man of quality, and nobody comes into a room like him. I know he hath refused great offers, and if he cannot marry me, he will never have any body else. But my father hath forbid him the house, because he fent 'me a copy of verfes; for he is one of the 'greatest wits in town. My eldest sister, who, ' with her good will, would call me mifs as long as I live, must be married before me, they fay. She tells them, that Mr. Fondle 'makes a fool of me, and will spoil the child, as the calls me, like a confident thing as the is. In fhort, I am refolved to marry Mr. Fondle, if it be but to fpite her. But be'cause I would do nothing that is imprudent, I beg of you to give me your answers to fome questions I will write down, and defire you to get them printed in the Spectator, and I do not doubt but you will give such advice, as, I am fure I fhall follow.
De tenero meditatur ungui.
HOR. Od. 6. 1. 3. ver. 23. Love from her tender years, her thoughts employ'd.
HE love cafuift hath referred to me the
fwers to each queftion, for my approbation. I have accordingly confidered the feveral matters therein contained, and hereby confirm and ratify his answers, and require the gentle querift to conform herself thereunto.
The following letter requires neither introduction nor answer.
• Mr. Spectator,
to mention, by way of excuse, for my ingeni→ ous correfpondent, who hath introduced the following letter, by an image, which, I will beg leave to tell him, is too ridiculous in fo ferious and noble a fpeculation.
Wonder that, in the prefent fituation of
Your's in hafte,
HEN I have feen young puss playing her wanton gambles, and with a thousand antic shapes exprefs her own gaiety ' at the fame time that the moved mine, while the old grannum hath fat by with a most exemplary gravity, unmoved at all that paft; it hath made me reflect what fhould be the occafion of humours fo oppofite in two creatures, between whom there was no visible difference but that of age; and I have been ' able to resolve it into nothing elfe but the force of novelty.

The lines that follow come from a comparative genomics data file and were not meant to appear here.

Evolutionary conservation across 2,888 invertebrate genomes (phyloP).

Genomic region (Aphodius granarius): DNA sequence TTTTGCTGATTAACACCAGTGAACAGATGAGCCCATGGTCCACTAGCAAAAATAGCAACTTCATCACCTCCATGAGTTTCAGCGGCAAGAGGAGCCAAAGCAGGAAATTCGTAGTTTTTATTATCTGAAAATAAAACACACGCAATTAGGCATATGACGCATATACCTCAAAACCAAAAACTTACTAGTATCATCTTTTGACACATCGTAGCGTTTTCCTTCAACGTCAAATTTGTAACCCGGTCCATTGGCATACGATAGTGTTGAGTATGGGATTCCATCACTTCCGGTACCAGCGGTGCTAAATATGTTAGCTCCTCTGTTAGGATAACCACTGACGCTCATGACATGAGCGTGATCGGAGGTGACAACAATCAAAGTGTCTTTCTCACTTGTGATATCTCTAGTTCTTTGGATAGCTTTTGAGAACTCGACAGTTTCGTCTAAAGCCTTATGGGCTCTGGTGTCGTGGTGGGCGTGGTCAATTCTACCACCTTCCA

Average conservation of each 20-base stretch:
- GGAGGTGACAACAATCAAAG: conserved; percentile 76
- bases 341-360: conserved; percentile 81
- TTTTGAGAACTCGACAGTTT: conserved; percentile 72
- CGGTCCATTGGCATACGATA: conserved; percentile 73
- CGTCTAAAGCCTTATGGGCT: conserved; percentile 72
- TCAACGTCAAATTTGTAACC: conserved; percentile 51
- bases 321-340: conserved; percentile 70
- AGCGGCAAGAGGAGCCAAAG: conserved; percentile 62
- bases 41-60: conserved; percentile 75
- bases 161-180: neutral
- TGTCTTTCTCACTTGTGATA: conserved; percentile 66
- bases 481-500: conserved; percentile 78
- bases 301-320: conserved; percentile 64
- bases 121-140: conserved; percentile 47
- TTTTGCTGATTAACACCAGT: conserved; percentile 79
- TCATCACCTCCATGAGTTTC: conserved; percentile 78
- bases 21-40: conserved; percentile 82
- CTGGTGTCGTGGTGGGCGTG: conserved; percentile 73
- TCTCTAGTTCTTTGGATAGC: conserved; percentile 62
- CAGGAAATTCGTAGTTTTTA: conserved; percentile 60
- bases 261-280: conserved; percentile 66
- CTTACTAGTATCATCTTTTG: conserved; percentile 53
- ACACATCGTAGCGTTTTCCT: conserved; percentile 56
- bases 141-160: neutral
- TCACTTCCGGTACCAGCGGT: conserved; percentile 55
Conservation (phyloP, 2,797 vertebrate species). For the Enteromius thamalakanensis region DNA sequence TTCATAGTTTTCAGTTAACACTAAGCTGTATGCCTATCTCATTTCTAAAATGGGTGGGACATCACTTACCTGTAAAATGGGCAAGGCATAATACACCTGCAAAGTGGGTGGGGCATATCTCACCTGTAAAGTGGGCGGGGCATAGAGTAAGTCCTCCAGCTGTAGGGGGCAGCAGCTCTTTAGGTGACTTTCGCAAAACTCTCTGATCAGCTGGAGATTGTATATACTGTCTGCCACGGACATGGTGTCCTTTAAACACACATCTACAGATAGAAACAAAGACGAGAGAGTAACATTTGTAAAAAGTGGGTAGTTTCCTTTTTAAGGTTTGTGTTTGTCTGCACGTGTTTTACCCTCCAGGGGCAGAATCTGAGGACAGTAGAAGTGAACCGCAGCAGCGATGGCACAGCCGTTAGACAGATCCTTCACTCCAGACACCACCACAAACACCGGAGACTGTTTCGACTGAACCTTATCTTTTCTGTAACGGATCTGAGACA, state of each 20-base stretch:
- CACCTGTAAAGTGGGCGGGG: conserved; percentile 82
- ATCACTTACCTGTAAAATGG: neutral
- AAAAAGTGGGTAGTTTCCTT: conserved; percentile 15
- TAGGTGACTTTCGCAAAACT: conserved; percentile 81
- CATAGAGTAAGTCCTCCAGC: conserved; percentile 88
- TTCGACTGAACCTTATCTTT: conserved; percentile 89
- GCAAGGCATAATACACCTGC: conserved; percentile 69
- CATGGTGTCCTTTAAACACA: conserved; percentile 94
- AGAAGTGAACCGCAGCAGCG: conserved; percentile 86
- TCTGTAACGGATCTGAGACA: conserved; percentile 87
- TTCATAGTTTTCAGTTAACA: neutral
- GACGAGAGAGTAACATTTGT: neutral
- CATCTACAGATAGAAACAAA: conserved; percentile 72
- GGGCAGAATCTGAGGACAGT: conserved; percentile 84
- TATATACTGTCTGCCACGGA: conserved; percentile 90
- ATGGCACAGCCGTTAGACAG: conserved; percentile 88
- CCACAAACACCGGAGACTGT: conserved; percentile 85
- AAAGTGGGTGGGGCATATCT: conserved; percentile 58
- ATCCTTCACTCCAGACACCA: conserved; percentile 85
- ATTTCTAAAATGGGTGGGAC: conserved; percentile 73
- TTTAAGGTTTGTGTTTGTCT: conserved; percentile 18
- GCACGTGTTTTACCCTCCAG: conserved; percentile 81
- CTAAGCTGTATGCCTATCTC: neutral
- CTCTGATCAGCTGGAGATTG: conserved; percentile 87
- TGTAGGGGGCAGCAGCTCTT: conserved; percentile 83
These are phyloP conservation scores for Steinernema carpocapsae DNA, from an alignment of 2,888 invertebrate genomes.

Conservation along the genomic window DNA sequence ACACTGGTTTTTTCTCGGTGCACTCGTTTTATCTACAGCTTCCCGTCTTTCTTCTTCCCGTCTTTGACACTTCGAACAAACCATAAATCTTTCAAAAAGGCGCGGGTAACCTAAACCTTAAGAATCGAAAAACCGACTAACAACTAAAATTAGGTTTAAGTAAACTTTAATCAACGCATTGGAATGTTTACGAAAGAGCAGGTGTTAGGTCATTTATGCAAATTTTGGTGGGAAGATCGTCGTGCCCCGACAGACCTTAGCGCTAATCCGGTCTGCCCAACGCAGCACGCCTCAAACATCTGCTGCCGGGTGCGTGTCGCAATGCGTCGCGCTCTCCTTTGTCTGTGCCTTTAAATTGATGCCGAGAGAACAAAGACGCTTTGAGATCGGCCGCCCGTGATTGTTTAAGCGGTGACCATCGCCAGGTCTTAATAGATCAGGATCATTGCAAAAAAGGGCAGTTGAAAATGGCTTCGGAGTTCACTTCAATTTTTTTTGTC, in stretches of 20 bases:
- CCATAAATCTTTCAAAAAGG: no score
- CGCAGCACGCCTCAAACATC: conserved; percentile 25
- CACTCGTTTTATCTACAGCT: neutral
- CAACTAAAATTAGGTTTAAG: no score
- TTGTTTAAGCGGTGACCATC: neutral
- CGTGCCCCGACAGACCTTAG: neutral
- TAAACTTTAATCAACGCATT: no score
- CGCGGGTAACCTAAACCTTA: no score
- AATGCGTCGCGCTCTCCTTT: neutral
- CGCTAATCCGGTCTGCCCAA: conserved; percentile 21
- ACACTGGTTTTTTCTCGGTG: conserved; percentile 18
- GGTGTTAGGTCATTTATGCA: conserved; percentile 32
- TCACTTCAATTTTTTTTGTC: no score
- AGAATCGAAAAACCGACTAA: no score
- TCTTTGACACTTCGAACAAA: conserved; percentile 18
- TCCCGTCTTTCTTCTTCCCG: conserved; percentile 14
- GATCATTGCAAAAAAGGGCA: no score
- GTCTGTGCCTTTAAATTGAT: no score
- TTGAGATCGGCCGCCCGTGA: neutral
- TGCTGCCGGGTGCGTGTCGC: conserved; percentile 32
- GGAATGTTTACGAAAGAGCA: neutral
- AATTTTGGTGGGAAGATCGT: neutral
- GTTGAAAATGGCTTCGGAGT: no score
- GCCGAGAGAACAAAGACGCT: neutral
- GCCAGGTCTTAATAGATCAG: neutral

In every fpecies of creatures, thofe who have least time in the world, appear belt ' pleased with their condition: for, befides that to a new comer the world hath a freshness on it that strikes the fenfe after a most agreeable manner, being itself, unattended with any great variety of enjoyments, excites a ⚫ fenfation of pleasure. But as age advances, ' every thing feems to wither, the fenfes are 'difgufted with their old entertainments, and ' existence turns flat and infipid. We may fee this exemplified in mankind: the child, let him be free from pain, and gratified in his 'change of toys, is diverted with the smallest 'trifle. Nothing disturbs the mirth of the boy, but a little punishment or confinement. The youth must have more violent pleasures to 'employ his time; the man loves the hurry of an active life, devoted to the pursuits of wealth or ambition: and lastly, old age, having loft its capacity for thefe avocations, be. comes its own unfuppoftable burden. Th ' variety may in part be accounted for by the vivacity and decay of the faculties; but I believe is chiefly owing to this, that the lon
N° 626. MONDAY, Nov. 29.
-Dulcique animos novitate tenebo.
Have feen a little work of a learned man, confifting of extemporary fpeculations, which owed their birth to the most trifling occurrences of life. His ufual method was, to write down any sudden start of thought which arofe in his mind upon the fight of any odd gefticulation in a man, any whimsical mimickry of reafon in a beaft, or whatever appeared remarkable in any object of the vifible creation. He was able to moralize upon a snuff-box, would flourish eloquently upon a tucker or a pair of ruffles, and draw practical inferences from a full-bottom'd periwig. This I thought fit
ger we have been in poffeffion of being, the ⚫lefs fenfible is the guft we have of it; and "the more it requires of adventitious amufe'ments to relieve us from the fatiety and 'weariness it brings along with it.
And as novelty is of a very powerful, fo ' of a most extenfive influence. Moralifts have 'long fince obferved it to be the fource of ad'miration, which leffens in proportion to our 'familiarity with objects, and upon a thorough 'acquaintance is utterly extinguished. But I ⚫ think it hath not been fo commonly remarked, ‹ that all the other paffions depend confiderably on the fame circumftance. What is it but, ' novelty that awakens defire, enhances delight, kindles anger, provokes envy, infpires horror? to this caufe we muft afcribe it, that 'love languishes with fruition, and friendship ⚫itfelf is recommended by intervals of abfence: hence monsters, by use, are beheld without lothing, and the most inchanting beauty 'without rapture. That emotion of the spirits ' in which paffion confifts, is ufually the effect ' of furprife, and as long as it continues, heightens the agreeable or difagreeable quali 'ties of its object; but as this emotion ceases (and it ceafes with the novelty) things appear in another light, and affect us even less than 2 Ba
might be expected from their proper energy, for having moved us too much before.